Hijab News: Turkey Secularists Protest Hijab Lift
- Turkey Secularists Protest Hijab Lift
IslamOnline.net & News Agencies
Sat. Feb. 2, 2008
ANKARA Thousands of secularist Turks took to the
streets on Saturday, February 2, against government
plans to lift a decades-long ban on hijab on campus,
warning the lift could undermine Turkey's secularism.
"Turkey is secular and will remain secular," shouted
protesters as they waved Turkish flags and banners of
Mustafa Kemal Ataturk, the emblematic leader who threw
religion out of public life as he rebuilt Turkey from
the ruins of the Ottoman Empire, Reuters reported.
The ruling Justice and Development Party and the
far-right Nationalist Action Party (MHP) opposition
party have agreed a constitutional amendment to allow
a compromise headscarf on campus.
Under the deal between the two parties, women and
girls at universities are permitted to cover their
heads by tying the headscarf in the traditional way
beneath the chin.
A majority of women use the traditional "basortusu" -
head cover in Turkish - that is more or less loosely
knotted under the chin for protection against the
elements or for modesty.
It can come off just as easily as it can be tied on
and raises no objections.
But the ban would remain on the wrap-round headscarf,
which secularists claim is associated with political
Islam, as well as face-veil.
Together, the AKP and the MHP easily have the
two-thirds parliamentary majority required to amend
The Turkish parliament is expected to approve the
amendment this week.
Opinion polls show that a majority the 70 million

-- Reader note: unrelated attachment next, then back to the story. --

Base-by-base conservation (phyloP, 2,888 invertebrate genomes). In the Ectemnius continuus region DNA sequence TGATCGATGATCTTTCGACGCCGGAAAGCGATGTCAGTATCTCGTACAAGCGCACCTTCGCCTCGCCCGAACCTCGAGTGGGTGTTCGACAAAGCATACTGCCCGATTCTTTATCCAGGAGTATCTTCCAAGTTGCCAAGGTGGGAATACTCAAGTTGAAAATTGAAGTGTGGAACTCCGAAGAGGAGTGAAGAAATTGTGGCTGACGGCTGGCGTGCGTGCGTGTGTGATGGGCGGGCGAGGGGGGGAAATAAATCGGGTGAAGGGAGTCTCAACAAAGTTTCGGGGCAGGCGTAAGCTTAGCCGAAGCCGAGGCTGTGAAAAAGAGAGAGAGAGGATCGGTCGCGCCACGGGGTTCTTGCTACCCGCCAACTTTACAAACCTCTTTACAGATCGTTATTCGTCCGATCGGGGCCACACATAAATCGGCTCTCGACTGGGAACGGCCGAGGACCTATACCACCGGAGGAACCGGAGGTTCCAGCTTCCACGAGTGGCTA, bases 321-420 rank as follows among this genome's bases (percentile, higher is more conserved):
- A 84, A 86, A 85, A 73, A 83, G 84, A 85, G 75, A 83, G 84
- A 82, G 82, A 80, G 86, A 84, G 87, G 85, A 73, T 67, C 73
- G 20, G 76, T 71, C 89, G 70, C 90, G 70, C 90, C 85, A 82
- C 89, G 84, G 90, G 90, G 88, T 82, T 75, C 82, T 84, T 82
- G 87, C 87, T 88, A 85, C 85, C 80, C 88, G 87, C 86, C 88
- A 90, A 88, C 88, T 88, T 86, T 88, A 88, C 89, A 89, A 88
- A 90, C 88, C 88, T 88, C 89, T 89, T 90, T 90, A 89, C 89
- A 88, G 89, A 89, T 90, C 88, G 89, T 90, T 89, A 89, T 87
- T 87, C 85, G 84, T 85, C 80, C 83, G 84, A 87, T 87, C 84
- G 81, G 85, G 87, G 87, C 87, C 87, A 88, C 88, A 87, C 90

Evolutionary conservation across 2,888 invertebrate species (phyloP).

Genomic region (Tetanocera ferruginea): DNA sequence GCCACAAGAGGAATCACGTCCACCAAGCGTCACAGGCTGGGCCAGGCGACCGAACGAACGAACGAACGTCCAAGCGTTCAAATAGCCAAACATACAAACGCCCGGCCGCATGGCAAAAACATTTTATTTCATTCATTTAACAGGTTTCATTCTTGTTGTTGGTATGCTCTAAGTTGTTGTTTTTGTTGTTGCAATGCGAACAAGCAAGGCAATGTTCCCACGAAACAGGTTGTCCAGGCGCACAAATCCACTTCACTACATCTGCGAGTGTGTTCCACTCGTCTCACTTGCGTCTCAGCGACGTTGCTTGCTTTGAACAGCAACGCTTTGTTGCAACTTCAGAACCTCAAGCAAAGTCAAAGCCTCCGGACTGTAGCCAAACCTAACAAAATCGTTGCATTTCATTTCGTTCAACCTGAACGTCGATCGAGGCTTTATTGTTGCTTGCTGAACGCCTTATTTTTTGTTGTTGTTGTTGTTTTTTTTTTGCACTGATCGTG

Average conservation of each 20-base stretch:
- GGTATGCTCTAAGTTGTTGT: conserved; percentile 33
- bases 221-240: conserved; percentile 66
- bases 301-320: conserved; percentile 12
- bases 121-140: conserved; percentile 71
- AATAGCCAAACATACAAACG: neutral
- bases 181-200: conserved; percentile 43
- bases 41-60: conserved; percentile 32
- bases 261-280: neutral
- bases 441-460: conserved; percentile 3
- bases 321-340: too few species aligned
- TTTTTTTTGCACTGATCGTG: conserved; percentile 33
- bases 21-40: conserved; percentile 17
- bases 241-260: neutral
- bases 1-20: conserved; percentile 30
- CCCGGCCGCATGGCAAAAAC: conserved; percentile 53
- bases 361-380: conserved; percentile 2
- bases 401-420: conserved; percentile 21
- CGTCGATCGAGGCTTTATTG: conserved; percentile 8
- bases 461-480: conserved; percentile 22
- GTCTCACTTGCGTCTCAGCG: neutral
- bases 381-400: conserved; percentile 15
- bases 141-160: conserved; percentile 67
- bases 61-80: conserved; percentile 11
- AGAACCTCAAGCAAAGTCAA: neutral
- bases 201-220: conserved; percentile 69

population of Turkey, where some two thirds of women
wear hijab, back a relaxation of the headscarf ban.
Hijab, an obligatory code of dress in Islam, was
banned in public buildings, universities, schools and
government buildings in Muslim-majority Turkey shortly
after a 1980 military coup.
Prime Minister Recep Tayyip Erdogan, whose wife and
daughters wear hijab, had promised before his first
electoral victory in 2002 that the "unfair ban will be
He said that hijab is a matter of religious and
Erdogan's daughters study abroad because of the
existing hijab ban.
The secularists' march follows a stern warning by
secular professors against allowing hijab-clad
students into classes.
"We are concerned that universities will plunge into a
chaotic environment and opposing groups will start
clashing with each other," Professor Mustafa Akaydin,
the chairman of the oversight board at Ankara's Middle
East Technical University, said in a statement.
He said the planned hijab ban will eradicate Turkey's
principle of secularism.
"The erosion of the universities' (principles of)
rationalism and scientific reason and Turkey's
transformation into a religious state would become
inevitable," he said.
Akaydin told reporters that some women academics were
already considering boycotting classes if the bill is
Secularist forces, including the army and senior
judges, see the headscarf as a symbol of defiance
against Turkey's fiercely guarded secular system.
Easing the restrictions, they argue, will increase